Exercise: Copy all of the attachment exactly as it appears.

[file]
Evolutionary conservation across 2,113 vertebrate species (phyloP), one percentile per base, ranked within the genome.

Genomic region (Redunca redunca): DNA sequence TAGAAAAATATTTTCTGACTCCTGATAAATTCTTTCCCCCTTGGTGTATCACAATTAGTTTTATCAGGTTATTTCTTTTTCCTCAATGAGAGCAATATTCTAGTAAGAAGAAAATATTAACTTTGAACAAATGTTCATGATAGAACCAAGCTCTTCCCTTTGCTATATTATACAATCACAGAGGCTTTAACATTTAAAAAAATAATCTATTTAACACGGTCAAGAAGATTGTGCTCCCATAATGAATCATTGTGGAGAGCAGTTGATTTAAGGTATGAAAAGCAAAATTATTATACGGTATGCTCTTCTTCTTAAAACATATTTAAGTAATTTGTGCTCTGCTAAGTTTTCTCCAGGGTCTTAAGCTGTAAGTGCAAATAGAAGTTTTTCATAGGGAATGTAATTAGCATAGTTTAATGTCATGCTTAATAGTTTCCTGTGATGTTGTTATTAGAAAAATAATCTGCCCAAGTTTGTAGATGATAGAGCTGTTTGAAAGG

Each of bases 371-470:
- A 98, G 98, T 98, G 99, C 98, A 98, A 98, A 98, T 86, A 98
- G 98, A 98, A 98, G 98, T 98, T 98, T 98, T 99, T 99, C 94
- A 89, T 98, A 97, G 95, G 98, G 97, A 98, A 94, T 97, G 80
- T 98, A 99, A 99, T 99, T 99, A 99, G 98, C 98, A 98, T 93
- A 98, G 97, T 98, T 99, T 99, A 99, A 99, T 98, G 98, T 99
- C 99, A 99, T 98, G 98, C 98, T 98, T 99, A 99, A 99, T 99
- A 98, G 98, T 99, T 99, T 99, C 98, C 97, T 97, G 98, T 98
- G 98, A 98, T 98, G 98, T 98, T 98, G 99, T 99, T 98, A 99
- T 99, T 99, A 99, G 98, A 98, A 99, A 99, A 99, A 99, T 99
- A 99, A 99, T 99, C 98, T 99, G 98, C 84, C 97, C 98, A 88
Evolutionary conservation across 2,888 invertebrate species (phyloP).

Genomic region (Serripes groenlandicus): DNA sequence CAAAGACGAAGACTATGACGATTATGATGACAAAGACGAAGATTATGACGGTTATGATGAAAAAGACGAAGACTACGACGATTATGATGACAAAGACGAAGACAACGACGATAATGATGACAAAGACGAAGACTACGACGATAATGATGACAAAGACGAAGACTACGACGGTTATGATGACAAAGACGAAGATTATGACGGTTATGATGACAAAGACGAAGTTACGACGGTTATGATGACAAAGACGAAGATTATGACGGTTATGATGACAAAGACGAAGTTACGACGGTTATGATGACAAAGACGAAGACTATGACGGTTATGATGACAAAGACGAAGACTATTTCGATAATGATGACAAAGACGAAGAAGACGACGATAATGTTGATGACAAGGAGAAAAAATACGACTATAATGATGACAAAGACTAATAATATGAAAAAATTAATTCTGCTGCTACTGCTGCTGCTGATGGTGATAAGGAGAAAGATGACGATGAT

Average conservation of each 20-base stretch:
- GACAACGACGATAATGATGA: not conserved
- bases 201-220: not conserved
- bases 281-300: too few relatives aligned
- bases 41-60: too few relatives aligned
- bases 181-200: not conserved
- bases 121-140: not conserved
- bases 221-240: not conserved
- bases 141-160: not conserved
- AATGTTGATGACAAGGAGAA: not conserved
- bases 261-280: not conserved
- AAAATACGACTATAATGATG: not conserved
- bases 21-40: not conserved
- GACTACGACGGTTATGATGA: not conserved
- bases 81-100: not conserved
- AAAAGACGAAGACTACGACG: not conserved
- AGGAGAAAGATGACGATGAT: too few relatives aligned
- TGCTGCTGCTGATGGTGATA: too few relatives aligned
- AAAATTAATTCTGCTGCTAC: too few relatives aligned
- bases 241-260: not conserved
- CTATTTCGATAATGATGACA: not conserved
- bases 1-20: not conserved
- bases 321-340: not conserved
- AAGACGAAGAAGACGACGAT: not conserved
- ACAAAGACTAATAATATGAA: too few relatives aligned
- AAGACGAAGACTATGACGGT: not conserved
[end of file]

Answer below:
Evolutionary conservation across 2,113 vertebrate species (phyloP), one percentile per base, ranked within the genome.

Genomic region (Redunca redunca): DNA sequence TAGAAAAATATTTTCTGACTCCTGATAAATTCTTTCCCCCTTGGTGTATCACAATTAGTTTTATCAGGTTATTTCTTTTTCCTCAATGAGAGCAATATTCTAGTAAGAAGAAAATATTAACTTTGAACAAATGTTCATGATAGAACCAAGCTCTTCCCTTTGCTATATTATACAATCACAGAGGCTTTAACATTTAAAAAAATAATCTATTTAACACGGTCAAGAAGATTGTGCTCCCATAATGAATCATTGTGGAGAGCAGTTGATTTAAGGTATGAAAAGCAAAATTATTATACGGTATGCTCTTCTTCTTAAAACATATTTAAGTAATTTGTGCTCTGCTAAGTTTTCTCCAGGGTCTTAAGCTGTAAGTGCAAATAGAAGTTTTTCATAGGGAATGTAATTAGCATAGTTTAATGTCATGCTTAATAGTTTCCTGTGATGTTGTTATTAGAAAAATAATCTGCCCAAGTTTGTAGATGATAGAGCTGTTTGAAAGG

Each of bases 371-470:
- A 98, G 98, T 98, G 99, C 98, A 98, A 98, A 98, T 86, A 98
- G 98, A 98, A 98, G 98, T 98, T 98, T 98, T 99, T 99, C 94
- A 89, T 98, A 97, G 95, G 98, G 97, A 98, A 94, T 97, G 80
- T 98, A 99, A 99, T 99, T 99, A 99, G 98, C 98, A 98, T 93
- A 98, G 97, T 98, T 99, T 99, A 99, A 99, T 98, G 98, T 99
- C 99, A 99, T 98, G 98, C 98, T 98, T 99, A 99, A 99, T 99
- A 98, G 98, T 99, T 99, T 99, C 98, C 97, T 97, G 98, T 98
- G 98, A 98, T 98, G 98, T 98, T 98, G 99, T 99, T 98, A 99
- T 99, T 99, A 99, G 98, A 98, A 99, A 99, A 99, A 99, T 99
- A 99, A 99, T 99, C 98, T 99, G 98, C 84, C 97, C 98, A 88
Evolutionary conservation across 2,888 invertebrate species (phyloP).

Genomic region (Serripes groenlandicus): DNA sequence CAAAGACGAAGACTATGACGATTATGATGACAAAGACGAAGATTATGACGGTTATGATGAAAAAGACGAAGACTACGACGATTATGATGACAAAGACGAAGACAACGACGATAATGATGACAAAGACGAAGACTACGACGATAATGATGACAAAGACGAAGACTACGACGGTTATGATGACAAAGACGAAGATTATGACGGTTATGATGACAAAGACGAAGTTACGACGGTTATGATGACAAAGACGAAGATTATGACGGTTATGATGACAAAGACGAAGTTACGACGGTTATGATGACAAAGACGAAGACTATGACGGTTATGATGACAAAGACGAAGACTATTTCGATAATGATGACAAAGACGAAGAAGACGACGATAATGTTGATGACAAGGAGAAAAAATACGACTATAATGATGACAAAGACTAATAATATGAAAAAATTAATTCTGCTGCTACTGCTGCTGCTGATGGTGATAAGGAGAAAGATGACGATGAT

Average conservation of each 20-base stretch:
- GACAACGACGATAATGATGA: not conserved
- bases 201-220: not conserved
- bases 281-300: too few relatives aligned
- bases 41-60: too few relatives aligned
- bases 181-200: not conserved
- bases 121-140: not conserved
- bases 221-240: not conserved
- bases 141-160: not conserved
- AATGTTGATGACAAGGAGAA: not conserved
- bases 261-280: not conserved
- AAAATACGACTATAATGATG: not conserved
- bases 21-40: not conserved
- GACTACGACGGTTATGATGA: not conserved
- bases 81-100: not conserved
- AAAAGACGAAGACTACGACG: not conserved
- AGGAGAAAGATGACGATGAT: too few relatives aligned
- TGCTGCTGCTGATGGTGATA: too few relatives aligned
- AAAATTAATTCTGCTGCTAC: too few relatives aligned
- bases 241-260: not conserved
- CTATTTCGATAATGATGACA: not conserved
- bases 1-20: not conserved
- bases 321-340: not conserved
- AAGACGAAGAAGACGACGAT: not conserved
- ACAAAGACTAATAATATGAA: too few relatives aligned
- AAGACGAAGACTATGACGGT: not conserved